By Barbara Krooss —
Breastfeeding is more popular than it’s been for decades for all sorts of reasons, not the least of which is the well-documented shortage of certain baby formulas that was brought about by pandemic-related supply chain problems. The certainty of mother’s milk, obviously, is pretty reassuring for parents who might otherwise be frantic over shortages of formula for their infants.
But breastfeeding had been tracking up well before COVID-19 became a household name. In fact, after decades of decline, it’s now estimated that almost 85 percent of mothers at least start breastfeeding their infants at birth, with close to 60 percent continuing the practice for six months, the Centers for Disease Control (CDC) reports.
The potential benefits to babies are significant, according to the American Academy of Pediatrics (AAP). Breastfeeding can lessen their risk of getting respiratory and gastrointestinal infections as well as celiac disease, allergic diseases and inflammatory bowel disease. The AAP reports it may also reduce the chance of sudden infant deaths and combat general infant mortality. Older children who were breastfed may also be less prone to neurological problems, diabetes, obesity, childhood leukemia and lymphoma.
Babies aren’t the only ones to benefit, however. Mothers also gain from an expanding array of health benefits. Recent research suggests that women who breastfed reduce their risk of cognitive decline, cardiovascular disease, strokes, diabetes and even some cancers as compared to those mothers who relied exclusively on baby formula. These tantalizing possibilities only add to breastfeeding’s previously recognized benefits such as the decreased risk of postpartum depression, a stronger mother-infant bond, and the “feel-good” effects of oxytocin released while nursing.
The quantifiable degree of health risks between those who breastfed and women who didn’t is particularly striking. A study by the Austrian Study Fund reported recently that women who breastfed were 14 percent less likely to develop coronary heart disease, 12 percent less likely to suffer strokes and 17 percent less likely to die early from cardiovascular disease.
“It’s important for women to be aware of the benefits of breastfeeding for their babies’ health and also their own personal health,” explained Peter Willeit, the study’s senior author and a professor at the Medical University of Innsbruck. “Moreover, these findings from high-quality studies conducted around the world highlight the need to encourage and support breastfeeding, such as breastfeeding-friendly work environments and breastfeeding education and programs for families before and after giving birth.”
Another curious benefit to breastfeeding was reported by the University of California – Los Angeles. University researchers who analyzed data collected in women during two trials discovered that moms who breastfed their children performed better on cognitive tests later in life than those who hadn’t.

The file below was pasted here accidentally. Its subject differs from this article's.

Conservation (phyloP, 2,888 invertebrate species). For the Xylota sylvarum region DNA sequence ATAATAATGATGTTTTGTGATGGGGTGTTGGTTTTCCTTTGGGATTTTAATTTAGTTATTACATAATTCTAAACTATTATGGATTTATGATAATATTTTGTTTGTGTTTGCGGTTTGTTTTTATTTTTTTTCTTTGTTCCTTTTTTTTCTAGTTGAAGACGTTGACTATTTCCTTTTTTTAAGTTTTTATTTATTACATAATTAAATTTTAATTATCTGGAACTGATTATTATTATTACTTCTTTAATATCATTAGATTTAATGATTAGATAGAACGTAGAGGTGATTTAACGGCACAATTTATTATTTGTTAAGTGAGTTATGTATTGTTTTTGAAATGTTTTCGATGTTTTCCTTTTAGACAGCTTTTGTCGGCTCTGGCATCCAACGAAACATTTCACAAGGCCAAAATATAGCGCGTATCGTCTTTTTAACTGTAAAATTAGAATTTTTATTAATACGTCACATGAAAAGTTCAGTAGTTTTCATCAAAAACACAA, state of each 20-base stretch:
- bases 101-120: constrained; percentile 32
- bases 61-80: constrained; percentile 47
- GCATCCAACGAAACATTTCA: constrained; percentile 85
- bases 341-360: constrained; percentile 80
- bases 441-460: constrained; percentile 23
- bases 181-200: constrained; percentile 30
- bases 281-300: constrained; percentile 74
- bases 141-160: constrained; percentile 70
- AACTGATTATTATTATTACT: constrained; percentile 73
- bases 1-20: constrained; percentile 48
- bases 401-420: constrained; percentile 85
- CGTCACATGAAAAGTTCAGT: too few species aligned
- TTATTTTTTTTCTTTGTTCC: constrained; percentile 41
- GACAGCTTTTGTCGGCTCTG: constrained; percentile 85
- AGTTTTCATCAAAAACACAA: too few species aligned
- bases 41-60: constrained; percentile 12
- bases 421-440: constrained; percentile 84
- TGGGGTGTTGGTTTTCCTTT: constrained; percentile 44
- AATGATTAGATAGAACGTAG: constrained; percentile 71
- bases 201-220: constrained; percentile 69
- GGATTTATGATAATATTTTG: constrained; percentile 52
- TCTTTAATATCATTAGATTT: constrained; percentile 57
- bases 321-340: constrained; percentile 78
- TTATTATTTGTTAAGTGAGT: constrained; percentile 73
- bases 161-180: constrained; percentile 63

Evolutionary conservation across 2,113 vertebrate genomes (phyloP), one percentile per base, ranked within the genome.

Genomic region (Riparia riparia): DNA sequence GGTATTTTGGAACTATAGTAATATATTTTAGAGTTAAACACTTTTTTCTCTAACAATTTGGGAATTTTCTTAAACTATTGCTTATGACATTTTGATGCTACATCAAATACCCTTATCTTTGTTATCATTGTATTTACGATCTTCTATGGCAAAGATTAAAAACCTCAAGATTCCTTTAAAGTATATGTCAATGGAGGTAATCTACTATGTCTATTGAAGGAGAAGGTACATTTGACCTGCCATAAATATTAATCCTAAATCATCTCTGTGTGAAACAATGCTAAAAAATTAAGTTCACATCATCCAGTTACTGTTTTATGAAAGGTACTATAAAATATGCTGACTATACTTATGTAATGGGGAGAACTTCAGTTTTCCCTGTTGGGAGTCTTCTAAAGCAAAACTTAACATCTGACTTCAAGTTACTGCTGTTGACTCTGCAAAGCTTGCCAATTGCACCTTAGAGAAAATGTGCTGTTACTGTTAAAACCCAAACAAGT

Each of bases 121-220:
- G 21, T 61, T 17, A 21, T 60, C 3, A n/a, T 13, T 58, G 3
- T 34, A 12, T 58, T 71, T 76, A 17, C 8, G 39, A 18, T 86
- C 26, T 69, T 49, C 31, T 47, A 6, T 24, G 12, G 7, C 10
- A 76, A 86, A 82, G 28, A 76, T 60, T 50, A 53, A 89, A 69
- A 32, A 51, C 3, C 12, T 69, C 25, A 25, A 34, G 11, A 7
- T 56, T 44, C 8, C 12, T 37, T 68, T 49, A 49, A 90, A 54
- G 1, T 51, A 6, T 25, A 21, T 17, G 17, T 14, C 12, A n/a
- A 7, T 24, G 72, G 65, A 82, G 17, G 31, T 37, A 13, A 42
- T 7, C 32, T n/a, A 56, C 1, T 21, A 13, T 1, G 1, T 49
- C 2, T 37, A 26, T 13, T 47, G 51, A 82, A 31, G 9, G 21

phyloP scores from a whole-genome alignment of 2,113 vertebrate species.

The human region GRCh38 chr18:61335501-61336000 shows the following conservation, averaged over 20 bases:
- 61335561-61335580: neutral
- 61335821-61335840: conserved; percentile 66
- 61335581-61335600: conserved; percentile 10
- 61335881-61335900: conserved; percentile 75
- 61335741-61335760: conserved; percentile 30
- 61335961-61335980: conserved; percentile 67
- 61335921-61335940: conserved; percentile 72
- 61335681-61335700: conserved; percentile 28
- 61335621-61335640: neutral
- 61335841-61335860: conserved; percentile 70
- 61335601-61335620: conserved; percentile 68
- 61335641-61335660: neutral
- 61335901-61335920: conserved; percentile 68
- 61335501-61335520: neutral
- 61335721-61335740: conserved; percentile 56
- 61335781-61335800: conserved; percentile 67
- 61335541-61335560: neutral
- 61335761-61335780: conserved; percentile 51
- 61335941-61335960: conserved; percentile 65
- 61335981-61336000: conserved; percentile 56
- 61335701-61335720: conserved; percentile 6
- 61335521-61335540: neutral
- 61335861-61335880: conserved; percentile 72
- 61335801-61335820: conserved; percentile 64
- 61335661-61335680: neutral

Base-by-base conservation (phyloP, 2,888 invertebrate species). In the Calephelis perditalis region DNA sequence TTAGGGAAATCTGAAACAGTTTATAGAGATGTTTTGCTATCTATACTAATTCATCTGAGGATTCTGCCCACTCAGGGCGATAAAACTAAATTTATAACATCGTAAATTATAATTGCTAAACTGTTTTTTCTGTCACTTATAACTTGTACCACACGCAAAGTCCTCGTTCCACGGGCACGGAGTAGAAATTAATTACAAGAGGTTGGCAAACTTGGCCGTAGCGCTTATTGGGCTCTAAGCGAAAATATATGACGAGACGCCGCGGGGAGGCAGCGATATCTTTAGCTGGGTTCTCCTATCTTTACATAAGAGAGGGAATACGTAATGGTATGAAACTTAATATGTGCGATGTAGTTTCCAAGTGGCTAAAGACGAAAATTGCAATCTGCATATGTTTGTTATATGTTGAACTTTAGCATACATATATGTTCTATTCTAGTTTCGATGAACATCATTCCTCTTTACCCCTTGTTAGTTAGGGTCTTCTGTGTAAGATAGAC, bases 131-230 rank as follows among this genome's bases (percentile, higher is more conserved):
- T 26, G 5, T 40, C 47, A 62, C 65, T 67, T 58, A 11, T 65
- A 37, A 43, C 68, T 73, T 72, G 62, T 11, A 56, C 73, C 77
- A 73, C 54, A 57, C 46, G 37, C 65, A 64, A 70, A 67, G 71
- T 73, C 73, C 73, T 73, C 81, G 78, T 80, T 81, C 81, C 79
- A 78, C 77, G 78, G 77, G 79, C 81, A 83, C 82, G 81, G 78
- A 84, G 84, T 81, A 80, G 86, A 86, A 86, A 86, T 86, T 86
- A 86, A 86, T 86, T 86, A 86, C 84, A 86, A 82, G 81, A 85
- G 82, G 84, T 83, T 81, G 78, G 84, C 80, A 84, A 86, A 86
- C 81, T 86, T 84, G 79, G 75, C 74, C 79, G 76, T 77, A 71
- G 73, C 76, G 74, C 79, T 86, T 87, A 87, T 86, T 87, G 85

“Our findings, which show superior cognitive performance among women over 50 who had breastfed, suggest that breastfeeding may be ‘neuroprotective’ later in life,” explained Molly Fox, the study’s lead author who is also an assistant professor at the university.
Why these women had a cognitive edge later in life is still unclear. However, Fox and her colleagues have some theories.
“What we do know is that there is a positive correlation between breastfeeding and a lower risk of other diseases such as type-2 diabetes and heart disease and that these conditions are strongly connected to a higher risk for Alzheimer’s Disease,” reported senior author Helen Lavretsky, MD, a professor at UCLA’s Semel Institute for Neuroscience and Human Behavior.
The cognitive gains may also stem from the earlier-recognized benefits of breastfeeding, added Fox.
“Because breastfeeding has also been found to help regulate stress, promote infant bonding and lower the risk of postpartum depression, which suggests acute neurocognitive benefits for the mother, we suspected that it could also be associated with long-term superior cognitive performance for the mother as well,” she noted.
If these benefits are enough to convert more women to breastfeed their babies, there is also a significant financial gain to the practice. Having baby food “on tap” can save money, not to mention being pretty convenient as well. La Leche League, which promotes breastfeeding, estimated that families spent at least 6 percent of their household wages on baby formula during a child’s first two years.
Will the growing list of child, mother and financial benefits harken the end of baby formula? Highly unlikely. But it will probably encourage a growing hybrid mix of baby nutrition that increasingly relies on breastfeeding.